"What we've got here is failure to communicate..."
Constant connection, constant contact, constant access. Never in history have there been more methods and tools to communicate. We are instantly in touch with anyone, anywhere in the world. In an interview Steve Jobs described the power of this communication when, as a teenager, he hacked into an ATT trunk line and called people all over the world. Once he actually talked with an official in the Vatican. That was in the 60’s. Today, in our hands we have the technology to talk, text, video call anyone, anywhere. So why do we have such poor communication with each other?
Our work environment is fraught with disagreement, lapses in understanding and often conflict. Even with the best technology, communication is frequently flawed. Perhaps it is because we utilize the best technology.
UCLA Professor Emeritus of Psychology Albert Mehrabian, in his book Silent Messages, that only 7% of communication are the words themselves. The remaining 93% is broken down as 38% auditory (tone, pace and visual) and 55% visual (body language).
Case in point: last season, the Minnesota Vikings and the Seattle Seahawks played an intense wildcard playoff game. The game, one of the coldest ever played was a defensive struggle. The visiting Seahawks scored a field goal to take the lead 10-9 with just over 8 minutes remaining. The home team lined up for a 27-yard field goal with 26 seconds remaining. Interestingly both radio broadcast networks used the same phrase to describe the play: “Did you see that, I can’t believe it”. Based on reading the words, without benefit of hearing the broadcast or seeing the game, can you tell who won?
While the percentages can be debated, the point is clear. If you rely on emails, instant messaging, or texting to make a point, you will likely fail. Any emotion, emphasis, or confirmation of the message will not be conveyed. Humor, particularly sarcasm often is misunderstood and problematic. Get up and talk. Never argue or express frustration electronically.
Sending the message is only half of the communication process. To be successful, the message must be received. Key to this is the skill of listening. We are taught to talk, to read and to write, but when were you ever taught to listen.
Listening is one of the most valuable skills a person can develop. Here are some tips to improve your listening:
Be open. Being open means forgetting (or at least setting aside) everything you know about the person or the topic and listening with every ounce of your attention.
Be interested. Most people try to be interesting when they should be interested. To be a truly successful listener, you must be curious about and fascinated by the way another person's mind works.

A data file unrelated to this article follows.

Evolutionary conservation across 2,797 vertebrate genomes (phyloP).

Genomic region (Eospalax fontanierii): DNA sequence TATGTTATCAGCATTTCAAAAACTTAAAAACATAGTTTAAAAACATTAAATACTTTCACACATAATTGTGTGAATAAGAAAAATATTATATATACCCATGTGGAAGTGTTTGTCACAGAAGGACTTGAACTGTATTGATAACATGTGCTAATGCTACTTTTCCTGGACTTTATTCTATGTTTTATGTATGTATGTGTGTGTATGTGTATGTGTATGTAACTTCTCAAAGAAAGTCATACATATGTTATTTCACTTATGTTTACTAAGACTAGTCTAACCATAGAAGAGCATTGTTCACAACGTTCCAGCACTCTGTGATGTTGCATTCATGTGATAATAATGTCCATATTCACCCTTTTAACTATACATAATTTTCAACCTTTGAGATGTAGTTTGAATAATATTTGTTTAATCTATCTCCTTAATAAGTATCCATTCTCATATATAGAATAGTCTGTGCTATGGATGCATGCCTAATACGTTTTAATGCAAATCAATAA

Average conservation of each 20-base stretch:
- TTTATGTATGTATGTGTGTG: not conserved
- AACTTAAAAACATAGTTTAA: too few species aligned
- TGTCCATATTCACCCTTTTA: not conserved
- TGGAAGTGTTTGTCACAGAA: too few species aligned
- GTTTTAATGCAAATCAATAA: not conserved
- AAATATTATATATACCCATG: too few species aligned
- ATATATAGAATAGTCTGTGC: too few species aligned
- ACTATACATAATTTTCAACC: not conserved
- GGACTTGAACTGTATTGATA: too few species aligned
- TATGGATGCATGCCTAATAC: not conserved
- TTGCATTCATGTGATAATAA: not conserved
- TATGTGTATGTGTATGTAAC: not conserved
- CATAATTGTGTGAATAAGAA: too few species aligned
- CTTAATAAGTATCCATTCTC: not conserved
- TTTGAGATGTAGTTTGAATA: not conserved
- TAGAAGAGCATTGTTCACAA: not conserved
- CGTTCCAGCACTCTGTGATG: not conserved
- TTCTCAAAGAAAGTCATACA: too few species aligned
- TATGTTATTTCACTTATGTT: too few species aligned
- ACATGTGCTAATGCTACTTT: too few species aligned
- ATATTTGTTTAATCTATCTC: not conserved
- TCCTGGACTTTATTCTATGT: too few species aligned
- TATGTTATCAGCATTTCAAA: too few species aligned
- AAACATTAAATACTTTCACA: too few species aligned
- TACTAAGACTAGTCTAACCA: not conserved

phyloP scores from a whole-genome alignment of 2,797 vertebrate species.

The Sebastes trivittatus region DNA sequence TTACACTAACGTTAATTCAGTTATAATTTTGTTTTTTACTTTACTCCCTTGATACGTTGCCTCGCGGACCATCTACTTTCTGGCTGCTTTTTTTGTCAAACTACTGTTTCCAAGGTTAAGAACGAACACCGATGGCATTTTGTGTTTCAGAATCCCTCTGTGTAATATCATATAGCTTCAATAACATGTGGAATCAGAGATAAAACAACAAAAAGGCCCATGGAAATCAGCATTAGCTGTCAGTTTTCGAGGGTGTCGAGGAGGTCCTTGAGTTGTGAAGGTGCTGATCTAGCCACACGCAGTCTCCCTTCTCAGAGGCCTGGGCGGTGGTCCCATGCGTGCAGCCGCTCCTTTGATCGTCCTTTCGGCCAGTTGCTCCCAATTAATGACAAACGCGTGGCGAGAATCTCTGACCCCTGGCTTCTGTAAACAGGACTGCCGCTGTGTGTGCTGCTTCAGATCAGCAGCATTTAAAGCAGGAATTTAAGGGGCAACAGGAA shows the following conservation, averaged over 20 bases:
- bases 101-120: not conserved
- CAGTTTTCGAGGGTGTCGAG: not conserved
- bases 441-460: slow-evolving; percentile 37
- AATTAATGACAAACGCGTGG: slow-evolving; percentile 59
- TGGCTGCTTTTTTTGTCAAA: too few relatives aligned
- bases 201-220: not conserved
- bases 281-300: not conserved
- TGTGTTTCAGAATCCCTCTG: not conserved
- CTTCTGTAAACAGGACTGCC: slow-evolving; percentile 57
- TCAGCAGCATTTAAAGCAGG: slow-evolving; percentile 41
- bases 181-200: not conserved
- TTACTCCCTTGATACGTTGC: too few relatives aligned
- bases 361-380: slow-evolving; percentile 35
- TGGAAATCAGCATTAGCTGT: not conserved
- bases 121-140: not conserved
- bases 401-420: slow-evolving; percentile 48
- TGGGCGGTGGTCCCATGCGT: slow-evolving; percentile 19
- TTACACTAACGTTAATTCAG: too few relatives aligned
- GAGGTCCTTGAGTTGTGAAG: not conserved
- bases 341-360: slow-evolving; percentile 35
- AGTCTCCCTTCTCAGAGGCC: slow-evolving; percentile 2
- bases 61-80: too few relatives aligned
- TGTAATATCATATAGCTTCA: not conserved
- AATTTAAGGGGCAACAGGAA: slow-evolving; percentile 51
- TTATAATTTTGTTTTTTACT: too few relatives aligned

Be present. Don't be distracted. Give your full attention to the conversation. Don't let your eyes wander if someone enters the room or passes by. Don't answer your cellphone or check your watch. These are all signals to the other person that what is being said isn't important to you.
Be silent. We are equipped from the factory with two ears and one mouth for a reason. It is impossible to listen when you are talking.
Repeat or rephrase the other person’s message when asking a question. This is particularly useful in a disagreement. Stephen Covey wrote in The 7 Habits of Highly Effective People, “Seek first to understand, then to be understood.”
Don't interrupt. Resist the urge to respond immediately to something the other person says. Learn how to hold your thoughts until it's your turn. Speaking just for the sake of speaking won't add to the conversation. It's more likely to derail it.
Ask for clarification. You are not a mind reader. If the other person uses jargon or terms you don't understand, or makes statements that confuse you, ask, "When you say ____, what do you mean?" Or, "Can you expand or give me an example of ____?"
Being effective is a combination of planning, communication and execution. Failure is almost always due to communication. In the 1967 Paul Newman classic film, “Cool Hand Luke” the Captain of the chain gang said that his punishment of Luke was due to a failure to communicate. You can avoid punishing your colleagues, employees, vendors and customers through effective communication.
Russell Lookadoo is the HR Guy for small businesses. His firm, HRchitecture, specializes in helping business leaders accomplish their goals by effectively using their teams. Russell brings over three decades of experience designing Human Resources solutions that achieve business strategies in varied organizations ranging from a small manufacturer to the nation’s second largest bank. Russell holds the Senior Professional in Human Resources designation from the Society of Human Resources Management and earned the Certified Compensation Professional designation from World at Work. Russell attended the University of North Carolina on the prestigious Morehead-Cain Scholarship and graduated with a Bachelor’s in Industrial Relations. Visit his website at www.theHRGuy.biz